Gordon Cairns is a freelance journalist based in the UK.
A new government policy in South Africa, which aims to redistribute wealth created by its growing economy, has been embraced by a family business. Gordon Cairns finds out why SEW Eurodrive got involved and what it means for other firms with interests in Africa
A family-owned business has broken new ground in sealing a Black Economic Empowerment (BEE) deal with an investment holding company in South Africa.
SEW Eurodrive, which has been in the Blickle family for over 60 years, aims to be the leading BEE distributor of drive solution technology in the African country. The German firm has selected BEE company New Seasons Investments Holdings, which has acquired 26% of the entire issued share capital of SEW, as its partner.
BEE is a policy that was created by the South African government in February of this year in an attempt to redistribute the wealth created in South Africa's economy to those races still struggling to cope with the legacy of apartheid. It aims to give economic opportunities that were previously unavailable to these groups and includes measures such as employment equity, skills development, ownership, management, corporate social investment and preferential procurement.
Not only does BEE demand that certain positions within businesses be chosen according to the race of the candidate, it also sets quotas for black ownership of companies across various significant economic sectors in South Africa, including mining, financial services, IT, tourism and agriculture.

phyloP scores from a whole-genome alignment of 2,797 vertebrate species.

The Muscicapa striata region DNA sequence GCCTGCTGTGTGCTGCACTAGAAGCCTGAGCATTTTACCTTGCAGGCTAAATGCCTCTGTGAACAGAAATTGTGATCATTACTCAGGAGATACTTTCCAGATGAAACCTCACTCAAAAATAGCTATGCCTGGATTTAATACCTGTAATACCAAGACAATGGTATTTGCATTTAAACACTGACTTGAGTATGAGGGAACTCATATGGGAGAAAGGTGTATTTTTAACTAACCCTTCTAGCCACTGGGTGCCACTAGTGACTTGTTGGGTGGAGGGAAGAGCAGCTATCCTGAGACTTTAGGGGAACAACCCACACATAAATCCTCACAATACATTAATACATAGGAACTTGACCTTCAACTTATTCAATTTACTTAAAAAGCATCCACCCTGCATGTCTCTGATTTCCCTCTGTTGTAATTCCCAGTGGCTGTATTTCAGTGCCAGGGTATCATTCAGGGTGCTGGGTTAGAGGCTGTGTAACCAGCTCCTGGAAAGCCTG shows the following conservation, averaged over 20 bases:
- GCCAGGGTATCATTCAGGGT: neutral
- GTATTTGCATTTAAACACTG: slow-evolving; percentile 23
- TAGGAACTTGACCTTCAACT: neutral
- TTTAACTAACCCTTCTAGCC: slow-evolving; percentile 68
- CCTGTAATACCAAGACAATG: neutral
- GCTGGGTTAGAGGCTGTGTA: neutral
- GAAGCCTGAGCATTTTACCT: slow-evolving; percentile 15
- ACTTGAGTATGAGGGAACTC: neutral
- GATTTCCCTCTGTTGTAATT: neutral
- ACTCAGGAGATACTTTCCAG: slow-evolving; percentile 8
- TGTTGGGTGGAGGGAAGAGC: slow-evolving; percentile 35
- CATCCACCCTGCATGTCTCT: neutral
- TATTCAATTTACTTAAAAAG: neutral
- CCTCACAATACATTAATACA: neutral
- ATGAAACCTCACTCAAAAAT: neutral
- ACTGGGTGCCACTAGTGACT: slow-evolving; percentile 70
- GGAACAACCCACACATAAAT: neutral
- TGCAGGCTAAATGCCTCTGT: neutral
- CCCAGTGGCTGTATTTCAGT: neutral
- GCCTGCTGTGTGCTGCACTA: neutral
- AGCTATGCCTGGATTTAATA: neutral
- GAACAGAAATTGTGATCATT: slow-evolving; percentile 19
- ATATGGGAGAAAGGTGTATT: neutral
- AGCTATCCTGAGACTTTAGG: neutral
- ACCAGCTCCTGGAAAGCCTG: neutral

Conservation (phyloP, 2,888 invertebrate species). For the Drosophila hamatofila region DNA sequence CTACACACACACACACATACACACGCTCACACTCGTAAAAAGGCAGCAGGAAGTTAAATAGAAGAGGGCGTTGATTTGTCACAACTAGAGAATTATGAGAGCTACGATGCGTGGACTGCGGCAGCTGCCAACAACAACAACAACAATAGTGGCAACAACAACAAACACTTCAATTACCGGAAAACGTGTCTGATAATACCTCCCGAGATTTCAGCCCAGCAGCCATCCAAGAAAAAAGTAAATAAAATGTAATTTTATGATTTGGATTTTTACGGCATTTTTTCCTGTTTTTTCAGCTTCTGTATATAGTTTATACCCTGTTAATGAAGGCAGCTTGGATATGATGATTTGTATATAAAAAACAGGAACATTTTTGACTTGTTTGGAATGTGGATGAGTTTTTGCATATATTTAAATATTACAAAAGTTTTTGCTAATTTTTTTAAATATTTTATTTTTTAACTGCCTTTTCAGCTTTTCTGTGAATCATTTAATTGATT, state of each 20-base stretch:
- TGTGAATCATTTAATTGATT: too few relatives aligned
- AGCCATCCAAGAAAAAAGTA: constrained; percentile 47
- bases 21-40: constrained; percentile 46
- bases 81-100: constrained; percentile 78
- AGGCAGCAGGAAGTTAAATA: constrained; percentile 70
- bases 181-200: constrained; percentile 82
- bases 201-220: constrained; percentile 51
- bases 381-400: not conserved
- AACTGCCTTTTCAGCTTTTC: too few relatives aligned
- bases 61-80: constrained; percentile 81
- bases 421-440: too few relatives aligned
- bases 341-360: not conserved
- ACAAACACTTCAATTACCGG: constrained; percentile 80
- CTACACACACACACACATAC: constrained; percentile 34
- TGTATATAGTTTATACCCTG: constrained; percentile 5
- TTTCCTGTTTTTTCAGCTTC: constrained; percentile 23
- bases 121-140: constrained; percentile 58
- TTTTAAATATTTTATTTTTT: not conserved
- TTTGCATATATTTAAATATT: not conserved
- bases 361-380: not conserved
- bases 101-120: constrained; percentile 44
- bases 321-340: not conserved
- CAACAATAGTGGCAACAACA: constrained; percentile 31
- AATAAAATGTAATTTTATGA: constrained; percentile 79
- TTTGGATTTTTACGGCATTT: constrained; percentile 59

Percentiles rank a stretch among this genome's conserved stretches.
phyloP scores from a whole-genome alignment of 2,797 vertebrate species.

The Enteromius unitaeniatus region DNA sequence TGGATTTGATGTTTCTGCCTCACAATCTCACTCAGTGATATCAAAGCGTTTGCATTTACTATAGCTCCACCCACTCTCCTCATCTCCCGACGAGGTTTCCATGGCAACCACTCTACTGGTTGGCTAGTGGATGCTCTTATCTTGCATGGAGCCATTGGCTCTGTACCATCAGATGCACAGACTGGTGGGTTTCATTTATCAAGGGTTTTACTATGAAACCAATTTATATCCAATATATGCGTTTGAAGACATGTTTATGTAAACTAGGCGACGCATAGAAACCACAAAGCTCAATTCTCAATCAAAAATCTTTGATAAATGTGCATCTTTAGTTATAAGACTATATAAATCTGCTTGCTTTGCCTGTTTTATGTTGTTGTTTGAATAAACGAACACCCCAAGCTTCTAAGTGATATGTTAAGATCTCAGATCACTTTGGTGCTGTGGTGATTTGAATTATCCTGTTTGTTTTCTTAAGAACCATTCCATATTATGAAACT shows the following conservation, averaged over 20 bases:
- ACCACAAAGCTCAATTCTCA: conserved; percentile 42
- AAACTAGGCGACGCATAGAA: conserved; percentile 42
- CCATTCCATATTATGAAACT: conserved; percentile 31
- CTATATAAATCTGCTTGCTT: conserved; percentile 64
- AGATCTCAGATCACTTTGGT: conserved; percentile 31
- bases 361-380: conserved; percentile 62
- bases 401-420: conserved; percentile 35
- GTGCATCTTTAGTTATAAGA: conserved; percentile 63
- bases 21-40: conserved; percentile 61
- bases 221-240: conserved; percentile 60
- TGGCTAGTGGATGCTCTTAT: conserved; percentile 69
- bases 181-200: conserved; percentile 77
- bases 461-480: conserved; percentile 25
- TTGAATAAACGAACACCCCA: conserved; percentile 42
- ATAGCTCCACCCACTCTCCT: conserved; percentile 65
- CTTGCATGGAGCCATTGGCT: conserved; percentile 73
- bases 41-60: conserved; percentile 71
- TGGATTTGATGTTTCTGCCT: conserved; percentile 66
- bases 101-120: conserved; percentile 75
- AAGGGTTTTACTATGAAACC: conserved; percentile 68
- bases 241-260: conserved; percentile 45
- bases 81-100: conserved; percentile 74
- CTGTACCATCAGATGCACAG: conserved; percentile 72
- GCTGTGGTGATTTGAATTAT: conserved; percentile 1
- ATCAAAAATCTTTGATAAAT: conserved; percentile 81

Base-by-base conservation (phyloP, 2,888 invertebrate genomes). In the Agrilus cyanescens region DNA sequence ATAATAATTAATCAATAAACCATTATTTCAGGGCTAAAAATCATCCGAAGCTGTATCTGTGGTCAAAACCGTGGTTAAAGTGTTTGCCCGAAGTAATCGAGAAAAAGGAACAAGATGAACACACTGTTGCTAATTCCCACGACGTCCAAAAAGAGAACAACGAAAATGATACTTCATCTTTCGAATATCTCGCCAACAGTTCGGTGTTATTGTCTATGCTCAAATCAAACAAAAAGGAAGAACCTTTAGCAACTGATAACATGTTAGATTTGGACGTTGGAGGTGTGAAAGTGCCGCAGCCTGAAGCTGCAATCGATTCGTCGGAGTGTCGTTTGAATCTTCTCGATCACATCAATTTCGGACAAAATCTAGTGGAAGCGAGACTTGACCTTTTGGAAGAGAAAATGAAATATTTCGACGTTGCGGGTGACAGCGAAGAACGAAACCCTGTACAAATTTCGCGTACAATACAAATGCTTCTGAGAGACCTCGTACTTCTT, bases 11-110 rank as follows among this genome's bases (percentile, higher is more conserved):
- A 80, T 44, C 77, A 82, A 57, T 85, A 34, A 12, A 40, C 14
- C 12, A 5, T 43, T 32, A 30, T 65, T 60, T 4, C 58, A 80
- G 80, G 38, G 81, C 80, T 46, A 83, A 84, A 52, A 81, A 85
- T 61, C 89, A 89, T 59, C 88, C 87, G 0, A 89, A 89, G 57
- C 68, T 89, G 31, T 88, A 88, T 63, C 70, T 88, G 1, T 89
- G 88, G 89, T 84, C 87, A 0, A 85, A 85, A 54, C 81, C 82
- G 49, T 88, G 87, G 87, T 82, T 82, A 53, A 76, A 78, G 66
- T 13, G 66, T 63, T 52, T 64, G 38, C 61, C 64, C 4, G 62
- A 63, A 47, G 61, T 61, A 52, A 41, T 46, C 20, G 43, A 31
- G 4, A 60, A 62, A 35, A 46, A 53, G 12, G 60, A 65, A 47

Rainer Blickle, president of SEW Eurodrive worldwide and son of Ernest Blickle who drove the company's international expansion in the late 1940s, said: "We basically saw a need to expand and extend our client base in Africa; that is why we decided to enter into this type of relationship."
The company, which has a turnover of €1 billion and employs 10,000 people in five continents, has great expectations of the BEE deal, as it believes it will serve as a perfect opportunity for the company to seal lucrative contracts with public companies. As Blickle notes, "in the past this was not possible because we were a privately-owned family business."
Like many foreign companies, SEW Eurodrive, which at present has a small presence in South Africa with only six offices employing about 150 people, believes there is room for growth in Africa, and South Africa in particular, which BEE deals can help them exploit. Urs Roos, SEW managing director in South Africa said: "The empowerment announcement is a vital component in the future growth of SEW Eurodrive in Africa."
Dr Colin Coulson-Thomas, professor of direction and leadership at Lincoln Business School and author of Winning Companies: Winning People is an expert on South African business. "This is a boom period for the South African economy, which is perhaps healthier than it has ever been, due to the exploitation of the country's mineral wealth coupled with an expanding internal market due to the trickle down benefits to the black population of the end of apartheid," he said.
However, he firmly believes BEE can put companies in the private sector at a huge competitive disadvantage as companies feel they have to employ staff based on race before ability. He also says the new legislation could weaken the role of family businesses in South Africa. "For many, the culture of South Africa is a tribal culture and this spills over into family businesses. However, the BEE legislation means that people will prefer to move into an already established business rather than build their own small business.
"Despite this, the South African economy is growing very rapidly and organisations will put up with this legislation as it allows a route into South Africa, which in turn leads to a route into other African countries," he said.